Technology’s Role in Changing Office and Job Site Communication

The success of any construction project starts with accurate planning and management. Unfortunately, the margin for error has shrunk down to a point where traditional methods for pricing out and running a job can easily put any project into the red. In part two with Anne Pfleger, she explains how technology has changed to meet these planning and management needs head on. 

Anne Pfleger  is the Estimating, Safety and HR Administrator at Charles Construction Services, the PreQualification and Estimating Administrator at Hancock Structural Steel and the President of the National Association of Women in Construction. In this episode, Anne shares how estimating and project management has changed through COVID, and what new technologies are out there to make management simpler. She shares how construction technology is changing how safety and HR departments function on the job site.

 

Key Takeaways:

  1. Changes due to COVID have been stress inducing. COVID-19 has changed how business in construction is conducted, and a number of workers dig their heels in at the sight of change – especially when it comes to technology. Both IT and HR can ease this burden by ensuring workers receive the tools needed to master modern construction technology. Once the technology is utilized across the job site everyone benefits from the increased efficiency.
  2. Drones are one of the most important new technologies on the job site. Drones have been around for a few years but their importance has surged. From fire damage repair to asbestos removal, drones take dangerous inspection work and remove the ability for a person to be injured. Drones also save time for walkthroughs, progress reports and material management.
  3. Communication from leadership needs to match the individual. The channels available to communicate with colleagues are unparalleled, but just like any technology, these are effective when they are used.  Slack, text, email and phone calls are the most direct options, but they aren’t the only ones. Internal Chat functions and digital forms also give unique platforms to communicate. It’s the leader’s responsibility to make sure that they are connecting with their workers in the most productive way possible. 

 

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Episode Transcript

Mike Merrill:

Hello, and welcome to the Mobile Workforce Podcast sponsored by AboutTime Technologies and WorkMax. I’m your host, Mike Merrill. And today we are joined again by Anne Pfleger. She is back by popular demand. We had a great discussion with Anne about her role as national president of NAWIC. That’s the National Association for Women In Construction, and we felt like it was fitting to have Anne back to talk about her specific role in construction. So, Anne wears many hats in her day-to-day job. She’s also not only the president of NAWIC, but she has a job in construction. So she works with estimating, safety and an HR administrator for Charles Construction Services Company. She’s also the prequalification and estimating administrator at Hancock Structural Steel. So, Anne, a pleasure to have you back. We’re really excited to talk about some of your role in construction specifically today. Thanks for joining us.

Anne Pfleger:

Thanks Mike. It’s great to be here again.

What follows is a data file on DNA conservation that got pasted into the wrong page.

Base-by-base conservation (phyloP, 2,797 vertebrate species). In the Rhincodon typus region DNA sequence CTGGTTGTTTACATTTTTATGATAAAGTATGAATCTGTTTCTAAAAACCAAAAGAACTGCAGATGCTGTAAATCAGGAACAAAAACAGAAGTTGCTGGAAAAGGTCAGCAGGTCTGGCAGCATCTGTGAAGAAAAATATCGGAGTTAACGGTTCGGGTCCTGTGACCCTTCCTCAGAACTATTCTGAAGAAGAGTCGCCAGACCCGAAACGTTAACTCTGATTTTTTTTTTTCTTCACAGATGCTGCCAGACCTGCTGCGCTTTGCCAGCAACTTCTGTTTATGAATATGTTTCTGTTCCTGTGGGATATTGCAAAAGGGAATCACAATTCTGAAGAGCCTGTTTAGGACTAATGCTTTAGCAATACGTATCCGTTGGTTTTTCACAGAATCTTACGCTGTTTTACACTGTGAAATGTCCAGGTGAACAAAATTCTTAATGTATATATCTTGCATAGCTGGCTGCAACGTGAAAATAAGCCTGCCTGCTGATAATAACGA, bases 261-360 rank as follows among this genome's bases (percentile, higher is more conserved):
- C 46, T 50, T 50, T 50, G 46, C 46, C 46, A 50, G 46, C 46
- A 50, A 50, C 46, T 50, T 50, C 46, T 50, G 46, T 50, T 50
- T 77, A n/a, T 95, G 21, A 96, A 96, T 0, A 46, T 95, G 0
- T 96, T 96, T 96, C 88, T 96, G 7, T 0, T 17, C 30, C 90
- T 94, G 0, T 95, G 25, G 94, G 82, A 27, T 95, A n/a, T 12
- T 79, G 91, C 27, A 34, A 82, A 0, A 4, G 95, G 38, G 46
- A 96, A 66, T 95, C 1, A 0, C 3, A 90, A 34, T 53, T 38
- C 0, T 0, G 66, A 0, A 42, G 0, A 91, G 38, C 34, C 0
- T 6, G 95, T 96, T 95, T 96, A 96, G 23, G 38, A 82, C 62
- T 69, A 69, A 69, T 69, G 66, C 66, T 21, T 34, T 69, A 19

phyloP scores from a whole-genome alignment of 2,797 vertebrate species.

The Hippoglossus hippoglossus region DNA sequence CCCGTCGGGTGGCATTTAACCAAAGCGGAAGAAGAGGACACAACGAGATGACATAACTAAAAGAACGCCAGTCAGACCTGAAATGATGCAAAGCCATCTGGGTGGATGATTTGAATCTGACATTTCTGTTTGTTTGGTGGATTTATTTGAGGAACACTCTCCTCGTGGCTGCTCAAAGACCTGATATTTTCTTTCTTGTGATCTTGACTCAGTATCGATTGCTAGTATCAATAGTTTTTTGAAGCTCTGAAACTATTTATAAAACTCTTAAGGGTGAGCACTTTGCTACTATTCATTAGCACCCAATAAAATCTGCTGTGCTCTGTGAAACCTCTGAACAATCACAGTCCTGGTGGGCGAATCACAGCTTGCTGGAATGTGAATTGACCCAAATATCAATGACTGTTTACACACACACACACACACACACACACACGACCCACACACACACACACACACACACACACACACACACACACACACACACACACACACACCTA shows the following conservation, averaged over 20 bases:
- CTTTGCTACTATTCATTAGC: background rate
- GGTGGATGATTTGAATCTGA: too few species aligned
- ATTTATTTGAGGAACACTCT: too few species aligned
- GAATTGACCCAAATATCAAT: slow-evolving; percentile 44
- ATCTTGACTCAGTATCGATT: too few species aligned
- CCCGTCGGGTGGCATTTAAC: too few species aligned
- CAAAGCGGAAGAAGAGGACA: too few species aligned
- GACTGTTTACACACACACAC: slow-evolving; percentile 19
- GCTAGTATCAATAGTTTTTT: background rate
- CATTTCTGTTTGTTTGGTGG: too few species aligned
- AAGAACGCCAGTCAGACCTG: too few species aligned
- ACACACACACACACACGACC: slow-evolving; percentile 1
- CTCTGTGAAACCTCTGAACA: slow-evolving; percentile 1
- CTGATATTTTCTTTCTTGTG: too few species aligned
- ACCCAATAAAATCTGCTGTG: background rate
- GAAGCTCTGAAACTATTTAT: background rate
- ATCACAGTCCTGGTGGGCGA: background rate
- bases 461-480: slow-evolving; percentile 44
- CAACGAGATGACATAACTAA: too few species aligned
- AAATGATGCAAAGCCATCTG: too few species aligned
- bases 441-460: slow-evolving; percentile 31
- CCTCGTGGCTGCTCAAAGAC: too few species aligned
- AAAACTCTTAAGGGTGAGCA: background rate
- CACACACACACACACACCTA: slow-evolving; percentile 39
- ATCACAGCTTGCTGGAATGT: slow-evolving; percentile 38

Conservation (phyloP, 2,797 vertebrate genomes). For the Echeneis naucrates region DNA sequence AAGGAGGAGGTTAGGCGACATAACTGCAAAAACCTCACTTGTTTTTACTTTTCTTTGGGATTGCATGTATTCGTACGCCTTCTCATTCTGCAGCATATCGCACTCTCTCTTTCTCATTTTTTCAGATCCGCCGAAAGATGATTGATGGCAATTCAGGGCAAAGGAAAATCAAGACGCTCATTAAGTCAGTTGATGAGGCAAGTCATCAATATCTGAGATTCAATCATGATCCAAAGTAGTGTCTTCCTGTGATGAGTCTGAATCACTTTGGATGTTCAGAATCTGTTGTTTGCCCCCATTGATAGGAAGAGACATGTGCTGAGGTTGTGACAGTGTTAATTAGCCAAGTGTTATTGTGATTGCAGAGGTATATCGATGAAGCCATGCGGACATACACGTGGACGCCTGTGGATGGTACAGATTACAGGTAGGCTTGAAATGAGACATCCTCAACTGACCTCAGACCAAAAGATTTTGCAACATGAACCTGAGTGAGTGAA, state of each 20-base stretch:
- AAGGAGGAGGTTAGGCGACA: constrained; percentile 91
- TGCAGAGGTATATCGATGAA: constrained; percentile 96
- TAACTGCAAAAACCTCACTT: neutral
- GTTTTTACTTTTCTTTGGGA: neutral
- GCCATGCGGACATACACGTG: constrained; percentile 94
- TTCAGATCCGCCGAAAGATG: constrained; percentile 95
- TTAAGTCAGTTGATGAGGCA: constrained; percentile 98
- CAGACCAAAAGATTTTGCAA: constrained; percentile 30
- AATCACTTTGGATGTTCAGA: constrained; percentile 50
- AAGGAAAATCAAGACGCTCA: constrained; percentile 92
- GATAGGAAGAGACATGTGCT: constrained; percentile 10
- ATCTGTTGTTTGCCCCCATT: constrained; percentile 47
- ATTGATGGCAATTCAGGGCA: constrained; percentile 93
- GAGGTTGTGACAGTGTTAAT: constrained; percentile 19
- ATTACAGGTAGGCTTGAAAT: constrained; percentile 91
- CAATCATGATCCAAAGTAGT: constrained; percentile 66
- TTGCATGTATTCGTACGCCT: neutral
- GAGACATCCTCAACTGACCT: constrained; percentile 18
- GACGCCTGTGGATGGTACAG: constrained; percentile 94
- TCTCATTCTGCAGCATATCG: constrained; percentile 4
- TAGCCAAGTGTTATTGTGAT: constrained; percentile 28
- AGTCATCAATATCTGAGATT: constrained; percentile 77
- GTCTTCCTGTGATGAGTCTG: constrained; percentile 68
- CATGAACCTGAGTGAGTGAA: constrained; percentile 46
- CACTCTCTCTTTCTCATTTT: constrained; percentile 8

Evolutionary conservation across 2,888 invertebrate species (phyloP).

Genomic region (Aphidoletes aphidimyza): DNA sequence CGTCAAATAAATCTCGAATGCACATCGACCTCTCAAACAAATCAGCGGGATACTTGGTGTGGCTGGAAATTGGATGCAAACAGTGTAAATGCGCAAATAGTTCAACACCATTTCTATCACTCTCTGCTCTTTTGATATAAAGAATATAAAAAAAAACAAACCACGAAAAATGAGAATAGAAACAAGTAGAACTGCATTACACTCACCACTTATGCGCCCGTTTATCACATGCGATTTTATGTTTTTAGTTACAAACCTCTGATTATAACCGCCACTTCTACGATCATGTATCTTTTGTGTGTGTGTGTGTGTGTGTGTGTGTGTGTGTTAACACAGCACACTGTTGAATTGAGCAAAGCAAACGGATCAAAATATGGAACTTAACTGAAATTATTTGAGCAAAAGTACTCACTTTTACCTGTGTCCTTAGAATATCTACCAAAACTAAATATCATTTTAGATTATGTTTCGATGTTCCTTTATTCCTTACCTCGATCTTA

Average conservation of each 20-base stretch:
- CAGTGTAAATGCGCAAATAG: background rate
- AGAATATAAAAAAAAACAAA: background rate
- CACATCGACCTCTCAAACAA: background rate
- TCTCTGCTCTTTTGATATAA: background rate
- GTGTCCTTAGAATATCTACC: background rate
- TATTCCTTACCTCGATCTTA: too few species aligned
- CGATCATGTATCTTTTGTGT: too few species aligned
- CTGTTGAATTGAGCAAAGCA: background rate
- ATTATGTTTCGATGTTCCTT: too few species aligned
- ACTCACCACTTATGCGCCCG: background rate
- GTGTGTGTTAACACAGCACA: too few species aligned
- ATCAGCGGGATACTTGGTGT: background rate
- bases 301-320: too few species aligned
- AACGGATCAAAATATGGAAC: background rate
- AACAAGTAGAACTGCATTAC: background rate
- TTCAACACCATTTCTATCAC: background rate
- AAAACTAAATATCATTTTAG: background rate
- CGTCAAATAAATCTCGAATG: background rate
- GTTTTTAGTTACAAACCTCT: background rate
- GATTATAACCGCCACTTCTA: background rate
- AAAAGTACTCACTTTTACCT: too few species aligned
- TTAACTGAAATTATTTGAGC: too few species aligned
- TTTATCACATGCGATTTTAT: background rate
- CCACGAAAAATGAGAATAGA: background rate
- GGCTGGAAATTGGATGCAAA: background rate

Mike Merrill:

So, Anne, can you tell the listeners how COVID has changed processes for estimators and project coordinators?

Anne Pfleger:

Construction made us remain essential during COVID. So, we were able to still be on the job sites building projects, but there was a lot of things that did need to be changed and we needed to adapt very quickly. We had to have a lot stricter social distancing on the job sites because workers’ sanitation was a huge thing and anybody that was not crucially needed on a project, they would work remotely. So technology had a huge part in that, by being able to stay connected to the job site through virtual platforms such as Zoom and other like Teams, Microsoft Teams to meet, those project managers and those positions that would normally be on the job site were still able to feel connected. Also in the state of Ohio and I’m sure that this was done in other states as well, we also have to have inspections of our jobs and that needed to be done in order to continue moving along with the projects.

Anne Pfleger:

So the county and the state set up ways for the superintendent on the job to virtually go through and have them do the job inspection. And that was actually very challenging for some of our more seasoned field superintendents. A lot of them have been very, don’t want to change, some of them even hate having their smartphones. They want to go back to the flip phone. So for my role in HR and safety and IT, there was a lot of training that I did throughout the pandemic to bring them up to speed and try and instruct them and that’s very challenging when you’re virtual trying to train somebody virtually how to do something because you’re not right next to them.

Anne Pfleger:

So, that was very interesting, but I think what it did was it just kind of pushed forward the things that we need to be doing, using technology more. When we’re traveling to job sites for a meeting or when the inspectors are traveling to job sites, that travel time takes up a lot of the day. And I think with the way that we’re using technology now more, we’re going to be able to get more done because they’re not having that travel time. If they can just hop onto a meeting virtually and inspect an area on the job in order for them to approve the inspection, or if they need to reinspect something really quick because they fixed it, I think that that’s going to help move our projects forward quicker and be able to get them done maybe even a head of schedule, depending on. Can’t control weather yet with technology, but we do have that option.